UFC 129 Aftermath: What's Next for the Main Card Fighters?

Bryan LevickContributor IMay 1, 2011

UFC 129 Aftermath: What's Next for the Main Card Fighters?

0 of 10

    Last night's UFC 129 event may have not had the most exciting main event, but all in all, it was a very successful and highly entertaining night of fights. As with all of the UFC's events, there's always a ton of questions that need to be answered the morning after.

    Let's take a look at the 10 fighters who were on the pay-per-view portion of the card and what lies in store for them. Who is up next for UFC Champions Jose Aldo and Georges St. Pierre? Where does Jake Shields go from here and how will he react after losing for the first time in over six years?

    Is Lyoto Machida ll on the way back, or was he just too quick and too young for Randy Couture to keep up with? No matter how that question gets answered, one thing is for sure: Couture went out doing what he loved most, fighting in front of millions of fans.

    We may never see a fighter who did so much, so late in his career, always against younger, stronger opponents. I'd like to take this opportunity to thank "The Natural," aka "Captain America, for being who he is and helping this sport grow the way it has.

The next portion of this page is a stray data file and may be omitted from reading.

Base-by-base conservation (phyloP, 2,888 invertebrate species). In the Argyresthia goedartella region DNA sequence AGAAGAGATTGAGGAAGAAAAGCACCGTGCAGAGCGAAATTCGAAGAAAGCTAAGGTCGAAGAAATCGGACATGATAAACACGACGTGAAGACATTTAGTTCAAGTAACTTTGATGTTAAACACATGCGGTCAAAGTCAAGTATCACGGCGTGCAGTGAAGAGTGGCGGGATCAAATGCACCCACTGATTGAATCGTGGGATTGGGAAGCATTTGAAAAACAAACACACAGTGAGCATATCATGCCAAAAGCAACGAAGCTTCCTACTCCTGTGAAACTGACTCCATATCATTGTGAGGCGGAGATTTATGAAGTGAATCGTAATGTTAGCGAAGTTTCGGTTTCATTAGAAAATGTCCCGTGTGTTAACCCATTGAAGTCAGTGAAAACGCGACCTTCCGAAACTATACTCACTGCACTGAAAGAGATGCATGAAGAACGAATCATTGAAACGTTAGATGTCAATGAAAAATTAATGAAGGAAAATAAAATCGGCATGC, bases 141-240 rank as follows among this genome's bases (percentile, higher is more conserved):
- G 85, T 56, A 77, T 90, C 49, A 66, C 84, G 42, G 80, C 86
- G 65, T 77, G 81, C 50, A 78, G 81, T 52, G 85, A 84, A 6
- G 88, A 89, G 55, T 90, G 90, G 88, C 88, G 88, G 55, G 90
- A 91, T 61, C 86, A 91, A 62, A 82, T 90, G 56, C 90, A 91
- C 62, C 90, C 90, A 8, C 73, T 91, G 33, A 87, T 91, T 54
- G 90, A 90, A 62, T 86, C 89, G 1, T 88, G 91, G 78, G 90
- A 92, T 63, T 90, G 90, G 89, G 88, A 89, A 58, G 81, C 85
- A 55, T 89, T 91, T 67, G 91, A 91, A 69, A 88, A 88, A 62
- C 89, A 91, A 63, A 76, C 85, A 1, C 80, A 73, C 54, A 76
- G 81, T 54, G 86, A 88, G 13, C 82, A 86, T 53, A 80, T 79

Ben Henderson

1 of 10

    The former WEC Lightweight Champion walked into hostile territory against a very tough, very game veteran in Mark Bocek. Fighting for the first time since losing his title in an epic battle against Anthony Pettis at WEC 53 in December, Henderson used an array of powerful striking and terrific composure to outpoint the Toronto native.

    Time and time again, Bocek looked for the take-down, and although he was able to land a few, he could not inflict any damage or seriously threaten with any submission attempts. Henderson took this opportunity to put the rest of the UFC's lightweights on notice.

    So what's next for Tae Kwon Do Black Belt? The fan in me would love to see him take on Strikeforce Lightweight Champion Gilbert Melendez. Both men are powerful, intelligent, ever growing fighters who don't know the meaning of the word quit.

    Henderson will more than likely face a top 10 UFC lightweight, and one that comes to mind is Jim Miller. The New jersey native has won seven straight fights and would offer a very stern test for Henderson. Other than Miller, most of the UFC's other top lightweights are booked.